Buying the Z-10 saves a little money but you lose a lot of features, while if your budget can stretch that far, how about the Z-1 at £700? The Pentax flagship SLR has a specification to set the mouth watering.
No SLR guide would be complete without this prestigious manufacturer. Though Nikons are invariably priced higher than models of similar specification, they’re built to rigorous standards to withstand all the knocks, and still have a cachet the others can’t match. At £564 the F-601 is the least expensive Nikon I’d recommend. The control layout is commendably clear but at this price only a 50mm standard is included.
A new departure for Nikon is the F50 model, just released at £599 and including a 35-80mm zoom. Users have the option of selecting either ‘Simple’ or ‘Advanced’ modes of operation, which seem to offer the best of both worlds. I’ve tried one recently and enjoyed it, though certain operations take a lot of button-pushing.
Beyond the big four, several other cameras deserve checking out. Centon is the first manual focus SLR mentioned here, and a clone of a tried and tested Minolta design of recent times. But at just £130, including a 28-70mm, who’s complaining?
Another fine manual focus model is the Ricoh KR-10M, which has a whole host of extras incorporated into its £205 price tag.
Yashica may not be the most fashionable name in SLR circles, but the cameras always handle and perform well. On the manual focus front, take a look at the FX-3 Super 2000 or the 108MP at £180 and £230 respectively, or if you fancy auto focus the 300AF is available for £380, including a 28-70mm zoom.
Sigma has long been known for its fine independent lens range, and now it has an SLR to match — the SA-300. This auto focus model has had quite an impact since its launch, because it offers an excellent blend of features at a very reasonable price. With a 35-80mm zoom it costs £370.
Last but far from least, Olympus has a small range of cameras that many feel offer the best of both SLR and compact worlds. Shaped and held more, like a video camera, the iS models have permanently attached zoom lenses and highly-sophisticated integral flash units. The iS-100, just out at £399, features a 28-110mm zoom, the iS-2000 has a 35-135mm optic for £500, while the £670 iS-3000 has an extraordinary 35-180mm lens.
Telephoto and zoom lenses
Aircraft in flight tend to be considerable distances away, so you need lenses with a good degree of magnifying power to make them appear as something more than dots in a large expanse of sky. Two types of optics can help the SLR owner overcome this problem — the prime lens and the zoom.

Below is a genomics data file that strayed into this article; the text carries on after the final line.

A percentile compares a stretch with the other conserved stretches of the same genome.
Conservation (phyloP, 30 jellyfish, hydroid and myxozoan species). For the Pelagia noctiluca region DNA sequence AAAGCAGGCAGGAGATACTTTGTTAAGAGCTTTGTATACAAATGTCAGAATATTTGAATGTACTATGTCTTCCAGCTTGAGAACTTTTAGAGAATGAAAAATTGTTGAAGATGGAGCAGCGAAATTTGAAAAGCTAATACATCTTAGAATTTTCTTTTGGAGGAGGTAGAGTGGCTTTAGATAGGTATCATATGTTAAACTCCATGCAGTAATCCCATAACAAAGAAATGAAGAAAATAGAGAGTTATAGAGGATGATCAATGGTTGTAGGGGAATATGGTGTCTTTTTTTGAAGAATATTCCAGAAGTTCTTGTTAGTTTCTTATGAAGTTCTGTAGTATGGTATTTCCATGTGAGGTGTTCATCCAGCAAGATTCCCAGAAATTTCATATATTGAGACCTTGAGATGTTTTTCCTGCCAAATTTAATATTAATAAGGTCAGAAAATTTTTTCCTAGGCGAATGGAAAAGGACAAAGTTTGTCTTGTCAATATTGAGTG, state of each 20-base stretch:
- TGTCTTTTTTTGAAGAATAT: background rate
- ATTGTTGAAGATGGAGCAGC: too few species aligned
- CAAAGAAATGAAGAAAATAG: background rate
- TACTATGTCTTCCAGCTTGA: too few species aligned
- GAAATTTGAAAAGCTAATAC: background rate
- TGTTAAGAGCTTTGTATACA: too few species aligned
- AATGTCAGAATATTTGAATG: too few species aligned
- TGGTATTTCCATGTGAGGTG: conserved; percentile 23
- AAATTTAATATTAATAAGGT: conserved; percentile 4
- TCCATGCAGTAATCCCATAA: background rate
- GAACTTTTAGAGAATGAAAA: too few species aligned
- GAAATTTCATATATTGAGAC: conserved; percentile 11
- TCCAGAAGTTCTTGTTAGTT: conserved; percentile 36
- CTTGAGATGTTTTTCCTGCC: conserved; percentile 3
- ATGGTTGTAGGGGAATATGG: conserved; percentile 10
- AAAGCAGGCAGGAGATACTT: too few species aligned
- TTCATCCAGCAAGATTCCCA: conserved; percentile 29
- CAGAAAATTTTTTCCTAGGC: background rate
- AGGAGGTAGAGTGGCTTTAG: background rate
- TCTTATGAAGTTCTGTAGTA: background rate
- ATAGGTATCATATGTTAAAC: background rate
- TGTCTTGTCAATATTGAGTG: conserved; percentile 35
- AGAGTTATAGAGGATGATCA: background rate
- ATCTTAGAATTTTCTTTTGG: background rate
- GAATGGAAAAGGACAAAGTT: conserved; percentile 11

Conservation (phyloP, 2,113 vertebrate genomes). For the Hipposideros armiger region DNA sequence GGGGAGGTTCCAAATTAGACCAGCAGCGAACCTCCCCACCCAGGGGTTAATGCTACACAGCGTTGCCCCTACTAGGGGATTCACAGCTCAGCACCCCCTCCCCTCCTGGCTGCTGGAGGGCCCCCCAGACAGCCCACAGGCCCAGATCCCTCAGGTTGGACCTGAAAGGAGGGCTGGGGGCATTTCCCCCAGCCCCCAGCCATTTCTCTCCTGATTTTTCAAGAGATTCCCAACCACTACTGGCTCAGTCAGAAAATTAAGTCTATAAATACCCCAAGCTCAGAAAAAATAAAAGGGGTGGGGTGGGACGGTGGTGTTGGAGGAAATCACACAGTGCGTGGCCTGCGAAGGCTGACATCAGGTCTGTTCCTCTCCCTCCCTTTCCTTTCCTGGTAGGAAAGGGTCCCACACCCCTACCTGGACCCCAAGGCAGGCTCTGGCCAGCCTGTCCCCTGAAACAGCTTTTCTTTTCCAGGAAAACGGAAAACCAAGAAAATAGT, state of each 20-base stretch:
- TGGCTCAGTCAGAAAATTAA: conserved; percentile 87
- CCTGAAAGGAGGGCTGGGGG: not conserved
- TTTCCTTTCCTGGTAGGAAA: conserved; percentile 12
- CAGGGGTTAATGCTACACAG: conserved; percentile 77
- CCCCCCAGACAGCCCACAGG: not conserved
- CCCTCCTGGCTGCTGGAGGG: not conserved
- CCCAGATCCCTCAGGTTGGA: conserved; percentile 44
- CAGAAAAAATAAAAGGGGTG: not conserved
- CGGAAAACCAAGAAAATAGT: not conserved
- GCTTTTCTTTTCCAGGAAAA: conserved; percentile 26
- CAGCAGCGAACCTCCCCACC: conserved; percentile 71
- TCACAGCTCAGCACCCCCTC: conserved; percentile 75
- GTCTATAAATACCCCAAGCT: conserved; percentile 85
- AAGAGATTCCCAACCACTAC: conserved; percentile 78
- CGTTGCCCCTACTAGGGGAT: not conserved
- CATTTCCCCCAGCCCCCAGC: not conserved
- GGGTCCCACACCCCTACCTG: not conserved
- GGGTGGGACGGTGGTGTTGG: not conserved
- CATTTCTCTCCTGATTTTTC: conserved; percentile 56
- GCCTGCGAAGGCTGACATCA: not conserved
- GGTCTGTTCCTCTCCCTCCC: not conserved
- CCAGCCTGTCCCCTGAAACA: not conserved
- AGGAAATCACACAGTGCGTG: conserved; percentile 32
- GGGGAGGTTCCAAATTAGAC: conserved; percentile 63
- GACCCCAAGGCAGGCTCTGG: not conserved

Prime lenses feature a fixed focal length, say of 135mm, or 300mm and so on. Zooms, on the other hand, offer a range of focal lengths, such as 70-210mm or 75- 300mm, with the user able to select intermediate settings to provide changes of composition. We live in the age of the zoom now, and prime lenses tend to be reserved for extreme focal lengths or lenses with abnormally fast maximum apertures — the types you see trained on sports events or the Royal Family!
A 70-210mm is a useful first zoom to buy, as it’s affordable yet flexible — no wonder they’re so popular. The longest telephoto setting gives a roughly 4x increase in magnification compared to a 50mm standard lens, so you can take fine shots of aerobatic displays at air shows, changing the focal length to give different effects. The same lens is useful when the aeroplanes are back on the ground, as the narrow angle of the lens enables you to crop in tightly on your subject and avoid distracting background details.
If you seek greater telephoto power, then go for a 75-300mm zoom as many of these designs are still reasonably sized and priced, or a prime lens. Cost and bulk increase proportionately with increases of focal length and maximum aperture, so a 300mm f/2.8 lens is substantially bigger and for dearer than an f/5.6 version. 400mm, 500mm and even 600mm telephotos are available, but you’re talking serious money for the fast-aperture designs and they need lots of practise to master handling them.
An inexpensive alternative is to fit a 1.4x or 2x converter between the SIR body and the lens, as this gives a useful increase in focal length. On the downside a converter absorbs either one or two stops of light, and reduces optical quality slightly. You may also need to use a faster film to avoid camera shake.
A final point about telephotos and zooms. Generally speaking, independent marques are significantly cheaper to buy than a camera manufacturers’ own lenses, and you’ll be lucky to see any difference in performance. Among the best independent brands are Sigma, Tamron, Tokina, and Vivitar, each having a range of excellent lenses.